Jenna-Lea Alston, a 26-year-old former swimming teacher with Oldham Community Leisure (OCL), has swapped her swimming goggles for PPE, working as a frontline nurse at Tameside Hospital during the coronavirus pandemic.

The Shaw-based nurse studied for her degree at Manchester Metropolitan University and went on to get a job as an anaesthetic and recovery nurse working in operating theatres.

Prior to becoming a nurse, Jenna-Lea worked as a swimming teacher at Oldham Leisure Centre. She says: “I used to swim for Oldham Aquatics when I was younger. As I grew up I didn’t want to dedicate all my time to club training, but still loved being connected to the pool, so I decided to train as a teacher. I gained all my qualifications just before my 18th birthday.

“I just loved it. I loved the kids; I loved the classes. If a child is engaged in their learning their confidence builds without them even realising, so I always made my lessons fun. I was still at school when I started with OCL and, eventually, I worked for them full-time teaching kids and adults, as well as doing private 1-2-1s with children who had special needs. It’s inspiring to think that I helped someone gain a valuable life skill that could potentially save their life.  

“I love to swim, how it makes me feel and keeps me fit. It is my ‘go to’ exercise. I know a lot of people who are missing swimming whilst our leisure centres are closed.”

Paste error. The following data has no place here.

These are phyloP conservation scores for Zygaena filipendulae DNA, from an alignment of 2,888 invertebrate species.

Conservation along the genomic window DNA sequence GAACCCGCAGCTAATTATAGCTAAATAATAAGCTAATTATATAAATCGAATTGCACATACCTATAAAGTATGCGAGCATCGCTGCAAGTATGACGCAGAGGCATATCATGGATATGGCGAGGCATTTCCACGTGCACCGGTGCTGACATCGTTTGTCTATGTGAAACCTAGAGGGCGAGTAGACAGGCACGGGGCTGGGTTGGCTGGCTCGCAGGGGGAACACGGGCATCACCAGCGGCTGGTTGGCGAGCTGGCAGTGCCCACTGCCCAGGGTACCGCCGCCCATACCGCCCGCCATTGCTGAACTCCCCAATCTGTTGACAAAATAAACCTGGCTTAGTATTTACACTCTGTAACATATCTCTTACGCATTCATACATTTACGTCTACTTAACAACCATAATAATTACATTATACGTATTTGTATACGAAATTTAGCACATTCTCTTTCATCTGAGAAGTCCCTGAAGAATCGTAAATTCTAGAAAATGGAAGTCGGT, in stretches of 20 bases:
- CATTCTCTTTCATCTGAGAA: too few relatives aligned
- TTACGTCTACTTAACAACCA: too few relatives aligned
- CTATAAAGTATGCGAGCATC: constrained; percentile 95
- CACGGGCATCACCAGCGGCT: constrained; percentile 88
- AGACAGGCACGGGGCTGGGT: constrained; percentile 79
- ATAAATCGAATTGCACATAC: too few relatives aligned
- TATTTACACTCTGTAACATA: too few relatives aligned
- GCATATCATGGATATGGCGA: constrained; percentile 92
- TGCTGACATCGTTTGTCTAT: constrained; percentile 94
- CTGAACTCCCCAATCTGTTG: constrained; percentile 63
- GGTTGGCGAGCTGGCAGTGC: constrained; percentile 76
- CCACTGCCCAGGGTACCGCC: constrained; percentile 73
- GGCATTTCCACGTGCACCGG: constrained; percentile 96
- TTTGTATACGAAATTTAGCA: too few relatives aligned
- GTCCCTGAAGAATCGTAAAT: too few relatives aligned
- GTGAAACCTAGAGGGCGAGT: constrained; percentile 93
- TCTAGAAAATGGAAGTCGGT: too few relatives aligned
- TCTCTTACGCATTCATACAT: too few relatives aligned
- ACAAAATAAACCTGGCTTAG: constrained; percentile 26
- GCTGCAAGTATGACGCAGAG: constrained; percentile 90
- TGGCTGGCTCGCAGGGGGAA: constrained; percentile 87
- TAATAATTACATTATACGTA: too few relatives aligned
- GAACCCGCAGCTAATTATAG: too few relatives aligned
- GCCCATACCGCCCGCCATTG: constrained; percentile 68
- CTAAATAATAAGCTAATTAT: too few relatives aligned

Jenna-Lea believes her qualification and teaching experience has helped with her confidence and her ability to manage behaviour, plus given her valuable experience of working with the general public. 

Jenna-Lea even continued to teach swimming whilst studying for her nursing degree. “As a student I was studying full time, doing 37.5 hours a week as a student nurse on placement and still teaching swimming. I must love the water and the kids! It’s only since I got my job at Tameside Hospital that I’ve had to give it up.” 

Jenna-Lea continues: “At this moment in time, nursing is especially hard; I miss seeing carefree kids in the pool. There are easy days and bad days; I know we’re not supposed to get attached to patients, but nurses always care so there’s going to be emotion involved, we can’t help it. I’ve had days working within the emergency intubation team and the emergency tracheotomy team during the pandemic and have also worked nights on ICU to help out, doing 12.5-hour shifts. It’s really demanding, tiring work. Wearing PPE all day is so hot and means I get a sore nose. But I’m so proud of myself and my hardworking colleagues.

“Do I miss the kids and the pool? Absolutely! Swimming is a life skill and I got a buzz from teaching it. It’s a fantastic career for someone that wants a flexible work/life balance. I’ve still got the qualifications and I’d love to go back one day. Working at Oldham Leisure Centre was like being part of a big family; I got so much life experience.”


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